Europe must move to stamp-out cocoa child labour, MEPs tell Commission

By Ben Bouckley

- Last updated on GMT

Related tags European union European parliament International cocoa agreement

Cocoa pods
Cocoa pods
A committee of MEPs is calling on the European Commission (EC) to consider legislating against use of child labour in cocoa plantations that fuel the EU's demand for chocolate, while the world's largest food firm Nestle has outlined its measures to safeguard against the problem.

The European Parliament’s (EP’s) International Trade Committee (INTA) met last Thursday, and – while recommending that Parliament give consent to the International Cocoa Agreement (ICCO) 2010 in March – also adopted a resolution calling on the EC to legislate against use of child labour in the sector.

The problem is particularly pronounced in West Africa, which produces 70% of the world’s cocoa and employs 7.5m people. However, cocoa seed extraction is very labour intensive, since the seeds can easily be damaged by mechanical cutting.

INTA rapporteur, Vital Moreiera, said that during the consent procedure for the agreement “several stakeholders highlighted the issue of child labour in cocoa fields”.

“Since we believed that this was a serious issue that could not be overlooked, we decided to raise the issue by means of a resolution,”​ he added.

Child trafficking

According to the International Labour Organisation, not all work done by children should be classified as child labour, but studies suggest that some individuals have been trafficked into working on cocoa farms in Ghana and the Ivory Coast.

This resolution will also be put to a full vote at the EP in March, and while the committee said it acknowledged pressure on producers to keep labour costs down, it has called on cocoa traders, EU policy makers and consumers to address the problem of child labour collectively.

Calling for a ‘holistic’ framework to ensure fair and sustainable trade, the MEPs called on the EC to consider legislation for the effective tracking of cocoa goods produced using child labour, and encourage International Cocoa Agreement stakeholders to ensure sustainability.

An EP spokeswoman told that, as yet, there were no more concrete details from MEPs about potential measures that could be taken, while the EC itself had not yet responded to the committee's call for action.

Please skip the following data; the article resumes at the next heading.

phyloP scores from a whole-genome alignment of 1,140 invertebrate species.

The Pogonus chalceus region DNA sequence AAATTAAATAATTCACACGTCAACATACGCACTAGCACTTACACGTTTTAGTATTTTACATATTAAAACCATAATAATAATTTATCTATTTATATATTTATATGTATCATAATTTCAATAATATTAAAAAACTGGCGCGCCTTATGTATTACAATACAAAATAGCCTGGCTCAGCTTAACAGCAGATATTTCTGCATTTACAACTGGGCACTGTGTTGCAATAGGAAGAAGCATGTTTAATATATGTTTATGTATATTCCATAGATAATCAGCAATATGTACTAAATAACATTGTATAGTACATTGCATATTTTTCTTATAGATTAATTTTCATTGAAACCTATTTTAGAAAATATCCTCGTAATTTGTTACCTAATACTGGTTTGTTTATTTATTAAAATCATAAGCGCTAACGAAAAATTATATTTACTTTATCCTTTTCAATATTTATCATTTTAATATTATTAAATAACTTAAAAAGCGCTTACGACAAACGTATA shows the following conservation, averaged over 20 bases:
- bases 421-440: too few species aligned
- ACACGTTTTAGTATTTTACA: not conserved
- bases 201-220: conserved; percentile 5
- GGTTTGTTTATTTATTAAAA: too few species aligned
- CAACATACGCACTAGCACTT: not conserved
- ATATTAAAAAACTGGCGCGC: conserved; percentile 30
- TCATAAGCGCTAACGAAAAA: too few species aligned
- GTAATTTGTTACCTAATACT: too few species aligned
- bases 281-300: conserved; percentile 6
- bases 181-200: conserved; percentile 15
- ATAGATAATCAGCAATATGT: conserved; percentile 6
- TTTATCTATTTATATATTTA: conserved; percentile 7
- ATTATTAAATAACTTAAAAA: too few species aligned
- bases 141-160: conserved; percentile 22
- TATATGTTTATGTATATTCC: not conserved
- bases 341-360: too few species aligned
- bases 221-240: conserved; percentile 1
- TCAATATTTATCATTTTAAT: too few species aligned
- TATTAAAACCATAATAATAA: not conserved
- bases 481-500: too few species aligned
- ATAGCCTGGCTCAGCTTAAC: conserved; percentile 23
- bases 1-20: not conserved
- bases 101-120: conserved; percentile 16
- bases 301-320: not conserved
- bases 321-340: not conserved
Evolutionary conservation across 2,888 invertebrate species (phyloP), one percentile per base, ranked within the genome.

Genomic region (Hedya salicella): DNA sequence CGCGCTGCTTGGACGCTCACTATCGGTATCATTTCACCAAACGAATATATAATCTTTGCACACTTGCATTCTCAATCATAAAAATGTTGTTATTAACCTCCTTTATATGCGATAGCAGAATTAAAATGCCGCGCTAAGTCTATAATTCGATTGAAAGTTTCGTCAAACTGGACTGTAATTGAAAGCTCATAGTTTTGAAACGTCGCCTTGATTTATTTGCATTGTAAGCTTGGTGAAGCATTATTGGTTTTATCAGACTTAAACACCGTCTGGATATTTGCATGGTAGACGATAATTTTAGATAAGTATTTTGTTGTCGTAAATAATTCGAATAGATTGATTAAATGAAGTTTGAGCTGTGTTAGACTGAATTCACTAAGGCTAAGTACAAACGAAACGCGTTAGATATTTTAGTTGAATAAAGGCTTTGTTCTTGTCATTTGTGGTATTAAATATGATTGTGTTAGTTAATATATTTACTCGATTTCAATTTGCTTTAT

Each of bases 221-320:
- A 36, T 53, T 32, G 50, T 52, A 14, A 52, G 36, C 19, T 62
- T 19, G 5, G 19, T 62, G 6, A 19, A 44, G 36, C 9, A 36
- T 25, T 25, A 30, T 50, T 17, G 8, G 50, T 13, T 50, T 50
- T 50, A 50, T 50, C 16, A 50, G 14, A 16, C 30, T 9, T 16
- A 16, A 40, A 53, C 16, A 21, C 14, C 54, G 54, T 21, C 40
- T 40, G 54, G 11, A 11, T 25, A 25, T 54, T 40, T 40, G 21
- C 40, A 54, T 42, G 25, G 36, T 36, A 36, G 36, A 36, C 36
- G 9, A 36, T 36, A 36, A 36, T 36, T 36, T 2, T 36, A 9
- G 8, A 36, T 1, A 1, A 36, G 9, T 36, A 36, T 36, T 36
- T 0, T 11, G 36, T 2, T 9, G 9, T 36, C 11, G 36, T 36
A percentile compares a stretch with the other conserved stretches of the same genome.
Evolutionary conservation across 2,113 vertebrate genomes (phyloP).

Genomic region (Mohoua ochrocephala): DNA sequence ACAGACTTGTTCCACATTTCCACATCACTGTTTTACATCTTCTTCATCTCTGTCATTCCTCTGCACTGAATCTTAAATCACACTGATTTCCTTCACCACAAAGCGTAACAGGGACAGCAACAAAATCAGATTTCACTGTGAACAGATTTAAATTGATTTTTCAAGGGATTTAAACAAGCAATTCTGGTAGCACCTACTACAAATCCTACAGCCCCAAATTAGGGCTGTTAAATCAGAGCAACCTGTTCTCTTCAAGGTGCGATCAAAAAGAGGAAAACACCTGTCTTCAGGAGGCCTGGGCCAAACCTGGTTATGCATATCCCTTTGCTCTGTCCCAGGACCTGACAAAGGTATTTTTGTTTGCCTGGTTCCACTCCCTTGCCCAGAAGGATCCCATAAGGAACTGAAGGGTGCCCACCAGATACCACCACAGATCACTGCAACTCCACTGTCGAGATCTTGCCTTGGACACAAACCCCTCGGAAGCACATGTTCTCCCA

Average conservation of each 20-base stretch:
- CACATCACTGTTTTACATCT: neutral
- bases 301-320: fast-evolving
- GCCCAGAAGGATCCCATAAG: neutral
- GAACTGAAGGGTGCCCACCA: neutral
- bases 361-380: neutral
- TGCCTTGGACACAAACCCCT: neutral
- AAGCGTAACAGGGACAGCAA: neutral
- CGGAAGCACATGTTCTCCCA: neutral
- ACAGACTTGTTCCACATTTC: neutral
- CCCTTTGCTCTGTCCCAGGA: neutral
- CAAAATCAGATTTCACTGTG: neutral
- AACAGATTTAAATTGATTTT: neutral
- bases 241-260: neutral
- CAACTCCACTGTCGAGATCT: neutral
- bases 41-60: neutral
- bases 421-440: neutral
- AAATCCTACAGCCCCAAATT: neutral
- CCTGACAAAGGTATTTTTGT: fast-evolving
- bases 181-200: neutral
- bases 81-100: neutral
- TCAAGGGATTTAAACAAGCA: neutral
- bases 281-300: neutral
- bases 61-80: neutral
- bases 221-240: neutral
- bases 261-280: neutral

ICCO itself is a deal (drawn up by the United Nations) to regulate relations between the world’s leading cocoa producing and consuming countries, which in its latest (seventh) incarnation is designed to reinforce member cooperation, increase transparency and extend cooperation between the private sector and civil society.

Nestlé addresses issue

Asked for his reaction to the MEPs’ call for legislation, Nestlé deputy head of corporate media relations, Chris Hogg told that the firm did not own any commercial cocoa farms or plantations.

He said: “Nestlé believes child labour has no place in our supply chain and we are firmly committed to actions to eradicate unacceptable practices in line with our commitments in the Nestlé Corporate Business Principles and the Nestlé Supplier Code.”

To tackle non-compliance, Hogg said Nestlé had also partnered the Fair Labour Association (FLA) to investigate whether children were working on cocoa farms supplying its factories in West Africa.

Where they find evidence of child labour, the FLA will identify the root causes and advise Nestlé how to address them in ways that are sustainable and lasting. The results, which will be made public in spring 2012, will guide future Nestlé actions. We are the first food company to partner with the FLA.”

These actions complemented Nestlé’s existing efforts – amongst other initiatives – to promote sustainability and better working practices in cocoa supply through the Nestlé Cocoa Plan, Hogg said.

Backed by a CHF110m (€91.3m) investment, this plan addresses problems faced by cocoa farming communities from an economic, social and environmental perspective.

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